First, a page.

Have you ever wondered what you would do if your organization’s Active Directory suddenly became corrupt or lost? Fear not, because in this article, we’ll guide you through the steps to restore Active Directory from backup.
Before you can recover Active Directory from backup, you must have an existing backup that includes systems state backup. Also, you must have promoted the new Server to a Domain Controller.
Finally, if you backed up AD with Windows Server Backup, you must install the role on the new server.
Once you have met these three conditions, follow the subsequent steps to restore Active Directory from a backup.
The process in this article involves restoring System state from backup. When you restore System state, which includes Active Directory from backup, your server will be restored to its state when you took the backup. This includes the Server Edition and licenses.
Boot to Directory Services Repair Mode
Before you can restore Active Directory from a backup, you must first boot to Directory Services Repair Mode (DSRM). If you try to restore AD while logged in normally to Windows, you’ll receive an error message.
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Follow the steps below to boot Windows Server 2019 to DSRM:
- Restart the server normally. Then, when Windows is restarting, press and hold the server’s power button until it shuts down.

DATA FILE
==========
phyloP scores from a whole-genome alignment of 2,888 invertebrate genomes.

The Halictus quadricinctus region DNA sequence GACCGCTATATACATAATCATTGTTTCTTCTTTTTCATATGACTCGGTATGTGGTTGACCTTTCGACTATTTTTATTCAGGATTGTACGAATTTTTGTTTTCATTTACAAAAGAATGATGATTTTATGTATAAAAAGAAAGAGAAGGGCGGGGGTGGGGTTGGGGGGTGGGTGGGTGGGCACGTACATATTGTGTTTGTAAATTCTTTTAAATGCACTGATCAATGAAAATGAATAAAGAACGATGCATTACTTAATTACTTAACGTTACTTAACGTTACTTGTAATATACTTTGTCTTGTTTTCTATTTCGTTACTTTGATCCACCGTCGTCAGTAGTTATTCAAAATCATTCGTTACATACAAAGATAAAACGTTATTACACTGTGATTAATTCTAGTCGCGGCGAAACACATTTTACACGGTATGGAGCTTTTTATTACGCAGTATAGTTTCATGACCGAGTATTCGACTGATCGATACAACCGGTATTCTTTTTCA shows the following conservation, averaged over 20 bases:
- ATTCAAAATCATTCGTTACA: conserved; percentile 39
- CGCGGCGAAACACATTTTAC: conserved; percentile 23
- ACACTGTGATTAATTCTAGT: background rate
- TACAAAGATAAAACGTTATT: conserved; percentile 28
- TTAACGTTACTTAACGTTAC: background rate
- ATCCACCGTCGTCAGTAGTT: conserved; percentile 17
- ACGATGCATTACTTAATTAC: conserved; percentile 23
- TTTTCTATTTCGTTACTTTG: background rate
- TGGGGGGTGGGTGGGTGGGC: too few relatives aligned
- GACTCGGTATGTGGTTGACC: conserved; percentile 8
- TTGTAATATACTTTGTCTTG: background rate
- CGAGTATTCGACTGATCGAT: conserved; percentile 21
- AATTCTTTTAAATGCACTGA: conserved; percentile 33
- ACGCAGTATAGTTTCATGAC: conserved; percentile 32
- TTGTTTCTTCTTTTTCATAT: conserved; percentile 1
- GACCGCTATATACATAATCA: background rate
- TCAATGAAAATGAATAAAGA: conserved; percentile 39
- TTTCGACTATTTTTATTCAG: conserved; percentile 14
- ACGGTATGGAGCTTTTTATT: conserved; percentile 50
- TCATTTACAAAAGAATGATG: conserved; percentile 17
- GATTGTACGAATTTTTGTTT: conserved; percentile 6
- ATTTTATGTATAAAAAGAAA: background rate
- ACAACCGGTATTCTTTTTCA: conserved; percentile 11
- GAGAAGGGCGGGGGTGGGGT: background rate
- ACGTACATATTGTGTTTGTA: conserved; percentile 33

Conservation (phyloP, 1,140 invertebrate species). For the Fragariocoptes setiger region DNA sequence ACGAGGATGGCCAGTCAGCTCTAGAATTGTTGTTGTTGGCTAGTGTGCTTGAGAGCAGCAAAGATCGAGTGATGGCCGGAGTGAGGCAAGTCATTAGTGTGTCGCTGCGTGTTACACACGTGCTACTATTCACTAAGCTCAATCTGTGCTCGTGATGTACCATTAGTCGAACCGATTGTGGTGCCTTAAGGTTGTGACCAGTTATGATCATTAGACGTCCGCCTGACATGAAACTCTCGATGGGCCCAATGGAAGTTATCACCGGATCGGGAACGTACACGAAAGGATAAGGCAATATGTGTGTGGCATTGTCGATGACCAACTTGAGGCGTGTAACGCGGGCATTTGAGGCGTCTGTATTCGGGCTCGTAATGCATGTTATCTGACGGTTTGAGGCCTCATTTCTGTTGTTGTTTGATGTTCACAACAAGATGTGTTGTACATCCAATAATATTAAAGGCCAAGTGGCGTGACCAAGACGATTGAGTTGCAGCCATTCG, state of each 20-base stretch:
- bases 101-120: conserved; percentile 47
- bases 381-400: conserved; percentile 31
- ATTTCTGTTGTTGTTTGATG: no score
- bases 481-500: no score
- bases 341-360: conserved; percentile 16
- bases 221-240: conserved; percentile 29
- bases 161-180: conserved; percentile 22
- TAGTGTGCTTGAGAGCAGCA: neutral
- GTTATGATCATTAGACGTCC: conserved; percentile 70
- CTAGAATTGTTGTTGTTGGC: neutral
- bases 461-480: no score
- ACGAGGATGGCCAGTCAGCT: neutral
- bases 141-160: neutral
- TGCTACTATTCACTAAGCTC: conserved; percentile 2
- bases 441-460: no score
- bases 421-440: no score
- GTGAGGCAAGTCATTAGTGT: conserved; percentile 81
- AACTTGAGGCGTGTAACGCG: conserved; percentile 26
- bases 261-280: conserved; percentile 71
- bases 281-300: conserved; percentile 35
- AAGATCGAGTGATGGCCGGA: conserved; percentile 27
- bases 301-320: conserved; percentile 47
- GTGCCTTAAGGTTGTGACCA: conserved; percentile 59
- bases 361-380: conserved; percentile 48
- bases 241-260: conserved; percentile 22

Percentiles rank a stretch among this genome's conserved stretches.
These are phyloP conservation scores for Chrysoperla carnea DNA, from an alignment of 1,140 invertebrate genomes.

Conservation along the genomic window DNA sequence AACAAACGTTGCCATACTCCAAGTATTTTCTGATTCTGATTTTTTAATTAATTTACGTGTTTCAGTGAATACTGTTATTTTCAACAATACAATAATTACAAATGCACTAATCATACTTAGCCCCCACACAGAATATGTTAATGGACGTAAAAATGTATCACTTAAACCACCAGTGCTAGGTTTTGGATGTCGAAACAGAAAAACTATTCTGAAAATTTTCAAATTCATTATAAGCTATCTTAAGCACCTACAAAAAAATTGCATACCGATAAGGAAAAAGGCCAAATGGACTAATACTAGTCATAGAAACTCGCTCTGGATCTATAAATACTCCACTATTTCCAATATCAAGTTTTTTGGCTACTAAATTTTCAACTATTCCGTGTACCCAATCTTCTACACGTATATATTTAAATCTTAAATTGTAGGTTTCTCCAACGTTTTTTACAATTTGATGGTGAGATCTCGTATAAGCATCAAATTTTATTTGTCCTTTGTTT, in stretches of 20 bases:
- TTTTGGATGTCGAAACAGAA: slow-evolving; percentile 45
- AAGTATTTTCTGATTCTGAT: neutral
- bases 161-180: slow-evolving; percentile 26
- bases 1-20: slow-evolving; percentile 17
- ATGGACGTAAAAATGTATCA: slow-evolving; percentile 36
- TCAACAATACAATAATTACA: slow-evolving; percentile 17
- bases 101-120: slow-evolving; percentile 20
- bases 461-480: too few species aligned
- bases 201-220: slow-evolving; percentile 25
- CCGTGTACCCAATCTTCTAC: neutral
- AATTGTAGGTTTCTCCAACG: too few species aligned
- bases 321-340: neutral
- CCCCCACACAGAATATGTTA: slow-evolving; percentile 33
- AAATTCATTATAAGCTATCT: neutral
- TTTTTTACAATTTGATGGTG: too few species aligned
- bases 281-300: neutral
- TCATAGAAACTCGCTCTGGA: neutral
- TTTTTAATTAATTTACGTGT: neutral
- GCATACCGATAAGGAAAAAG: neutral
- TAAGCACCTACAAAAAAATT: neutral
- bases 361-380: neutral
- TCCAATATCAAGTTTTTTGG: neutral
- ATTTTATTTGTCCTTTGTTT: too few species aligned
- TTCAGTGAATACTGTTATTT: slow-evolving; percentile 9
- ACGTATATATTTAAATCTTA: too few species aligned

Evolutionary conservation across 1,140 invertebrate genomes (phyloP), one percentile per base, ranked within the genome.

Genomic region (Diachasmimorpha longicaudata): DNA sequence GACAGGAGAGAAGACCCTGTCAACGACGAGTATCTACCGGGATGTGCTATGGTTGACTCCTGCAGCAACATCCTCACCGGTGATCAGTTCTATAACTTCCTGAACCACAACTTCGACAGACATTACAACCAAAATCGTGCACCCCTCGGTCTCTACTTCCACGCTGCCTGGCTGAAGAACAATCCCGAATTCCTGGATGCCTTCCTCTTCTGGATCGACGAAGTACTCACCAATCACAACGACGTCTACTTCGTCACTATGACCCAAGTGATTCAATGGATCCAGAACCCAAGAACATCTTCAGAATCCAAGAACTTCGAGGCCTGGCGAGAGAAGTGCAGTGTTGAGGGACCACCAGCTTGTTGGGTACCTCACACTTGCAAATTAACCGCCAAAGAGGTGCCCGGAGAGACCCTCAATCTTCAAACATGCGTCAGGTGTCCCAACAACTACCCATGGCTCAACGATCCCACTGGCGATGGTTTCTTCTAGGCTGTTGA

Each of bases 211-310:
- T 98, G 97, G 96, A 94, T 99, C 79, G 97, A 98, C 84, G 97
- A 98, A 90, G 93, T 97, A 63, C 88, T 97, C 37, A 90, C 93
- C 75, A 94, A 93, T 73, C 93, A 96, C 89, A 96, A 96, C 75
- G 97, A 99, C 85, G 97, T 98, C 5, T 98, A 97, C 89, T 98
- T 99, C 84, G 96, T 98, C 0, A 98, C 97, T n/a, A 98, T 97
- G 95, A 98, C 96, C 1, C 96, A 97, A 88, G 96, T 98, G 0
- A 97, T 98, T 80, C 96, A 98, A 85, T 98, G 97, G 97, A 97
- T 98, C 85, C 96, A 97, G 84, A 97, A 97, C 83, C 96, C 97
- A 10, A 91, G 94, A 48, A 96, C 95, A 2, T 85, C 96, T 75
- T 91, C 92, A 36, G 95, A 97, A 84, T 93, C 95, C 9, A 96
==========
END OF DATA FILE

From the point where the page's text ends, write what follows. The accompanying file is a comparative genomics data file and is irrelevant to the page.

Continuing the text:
- Press the power button again to start the server; when it starts booting to Windows, press and hold the power button again to shut the server down.
- When you start the server for the third time, it will boot to Recovery mode. Then, click “See advanced repair options” on the Recover screen.
- Next, on the Choose an option page, click “Troubleshoot.”
- Then, on the Advanced options page, click “Startup Settings.”
- On the Startup Settings page, click “Restart.”
- Finally, on the Choose Advanced Options for: Windows Server page, use the Up/down arrow key on your keyboard to select “Directory Services Repair Mode,” then press the Enter key on your keyboard.
Windows will boot to the login screen. To log in, enter your user name as shown below. Replace “administrator” with your local administrator login name.
Once you log in successfully to restore Active Directory from backup, proceed to the second section of this guide.
From DSRM Recover Active Directory from Backup
- Once you’ve logged in to the server, search for and open Windows Server Backup.
- Then, when On the Windows Server Backup window, click “Local Backup.”
- Next, wait for Windows BAckup to load the page – once it is loaded on the third pane, click Recovery.
- When the first page of the Restore wizard opens, select an option, then click Next.
- Then, select the backup you wish to restore and click Next.
- When the Select Recovery Type page opens, select System state and click Nex.
- When the Select Location for System State Recovery page, select Original Location and click Next.
- Then, click Recover, then to confirm that you wish to continue, click Yes.
- Finally, wait for the Active Directory backup recovery to complete. Depending on the size of your AD database, this process could take a while.